Extending the Life of Stimulant Therapy in ADHD

July 8, 2015
Dee Rapposelli

What impact do atypical antipsychotic agents have on the persistence of stimulant therapy in ADHD? Researchers sought to find the answer in a group of 40,000 children and adolescents.

Polypharmacy is becoming increasingly common in young patients with ADHD. Atypical antipsychotics are typically concomitantly prescribed with stimulants to manage the psychiatric comorbidities or behavioral symptoms of ADHD, but a concern is that they might reduce persistence of stimulant therapy. After all, their effects on the dopaminergic system are counter to those of stimulants. Also, stimulant monotherapy itself loses its persistence over time in a significant percentage of patients.

What impact do atypical antipsychotic agents, in fact, have on the persistence of stimulant therapy in ADHD? Researchers found that adding an atypical antipsychotic agent to a long-acting stimulant actually improves the stimulant’s treatment persistence.1

Using a major health claims database in a retrospective study, the study examined the predictors and impact of concomitant stimulant and atypical antipsychotic use in young patients with ADHD. The study population included 40,000 children and adolescents, aged 6 to16 years. All study subjects had a diagnosis of ADHD and were prescribed long-acting stimulants. Most-96%-were receiving monotherapy. The remaining 4% were also receiving an atypical antipsychotic.

The patients were followed for 1 year from the date of initiation of stimulant therapy. "Persistence" was the total number of days that a patient remained on the stimulant. The predictors and impact of concomitant stimulant and atypical antipsychotic use were respectively determined using multiple logistic regression and multivariate Cox proportional hazards regression in the context of the Andersen Behavioral Model of Health Services Use. The model, developed in 1968 by a health services professor at University of California, Los Angeles, identifies factors leading to health services use by analyzing a person’s predisposing factors (such as age, race, and beliefs about health care), enabling factors (such as access to care), and actual or perceived need for health care.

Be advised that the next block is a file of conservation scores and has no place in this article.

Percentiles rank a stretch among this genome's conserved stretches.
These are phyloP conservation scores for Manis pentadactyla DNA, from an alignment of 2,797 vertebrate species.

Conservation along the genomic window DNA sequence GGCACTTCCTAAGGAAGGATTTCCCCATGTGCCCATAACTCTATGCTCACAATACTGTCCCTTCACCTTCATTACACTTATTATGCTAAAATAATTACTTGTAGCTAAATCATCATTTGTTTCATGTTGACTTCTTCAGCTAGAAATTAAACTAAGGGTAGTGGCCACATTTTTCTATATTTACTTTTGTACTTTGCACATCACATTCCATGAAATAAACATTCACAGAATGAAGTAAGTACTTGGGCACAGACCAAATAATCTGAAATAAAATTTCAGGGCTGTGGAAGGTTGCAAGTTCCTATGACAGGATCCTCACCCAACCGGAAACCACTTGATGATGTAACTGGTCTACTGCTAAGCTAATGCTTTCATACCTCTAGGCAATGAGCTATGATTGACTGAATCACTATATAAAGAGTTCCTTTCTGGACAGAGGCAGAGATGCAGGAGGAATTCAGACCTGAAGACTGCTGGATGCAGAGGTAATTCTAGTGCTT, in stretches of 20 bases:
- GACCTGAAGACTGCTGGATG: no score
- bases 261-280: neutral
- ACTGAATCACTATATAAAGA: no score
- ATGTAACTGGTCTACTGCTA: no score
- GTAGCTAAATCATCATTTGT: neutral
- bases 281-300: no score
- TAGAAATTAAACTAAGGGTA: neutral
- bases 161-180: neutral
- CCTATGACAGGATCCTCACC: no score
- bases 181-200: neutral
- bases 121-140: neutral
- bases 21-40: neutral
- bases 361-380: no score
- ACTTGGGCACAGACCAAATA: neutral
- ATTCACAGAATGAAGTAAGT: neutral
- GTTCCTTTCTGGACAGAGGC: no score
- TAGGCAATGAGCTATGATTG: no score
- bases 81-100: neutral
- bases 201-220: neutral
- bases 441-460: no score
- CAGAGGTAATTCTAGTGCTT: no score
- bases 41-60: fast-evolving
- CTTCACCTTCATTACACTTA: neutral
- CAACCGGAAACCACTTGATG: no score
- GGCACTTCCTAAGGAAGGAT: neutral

The study found that stimulant persistence was an average 71 days longer in pediatric patients who were concomitant users of long-acting stimulants and atypical antipsychotics compared with users of stimulant monotherapy. After controlling for other factors, the addition of an atypical antipsychotic to stimulant therapy was associated with a 15% improvement in persistence.

Among factors associated with concomitant prescription of a long-acting stimulant and atypical antipsychotic were sex, insurance type, and the source of the prescription. Boys were 38% more likely to receive concomitant therapy than girls. Publicly insured pediatric patients were 63% less likely to receive stimulants and antipsychotic concomitantly than privately insured patients. Not surprisingly, psychiatrists were more apt to concomitantly prescribe antipsychotics and stimulants than were primary care physicians, and patients with psychiatric comorbidities were much more commonly prescribed antipsychotics along with stimulants.

The researchers concluded that concomitant use of atypical antipsychotics along with stimulants might improve management of ADHD and its comorbid symptoms, although further studies are needed to demonstrate the effectiveness and safety of this treatment strategy.

References:

1. Bali V, Kamble PS, Aparasu RR. Predictors of concomitant use of antipsychotics and stimulants and its impact on stimulant persistence in pediatric attention deficit hyperactivity disorder. J Manag Care Spec Pharm. 2015;21:486-498.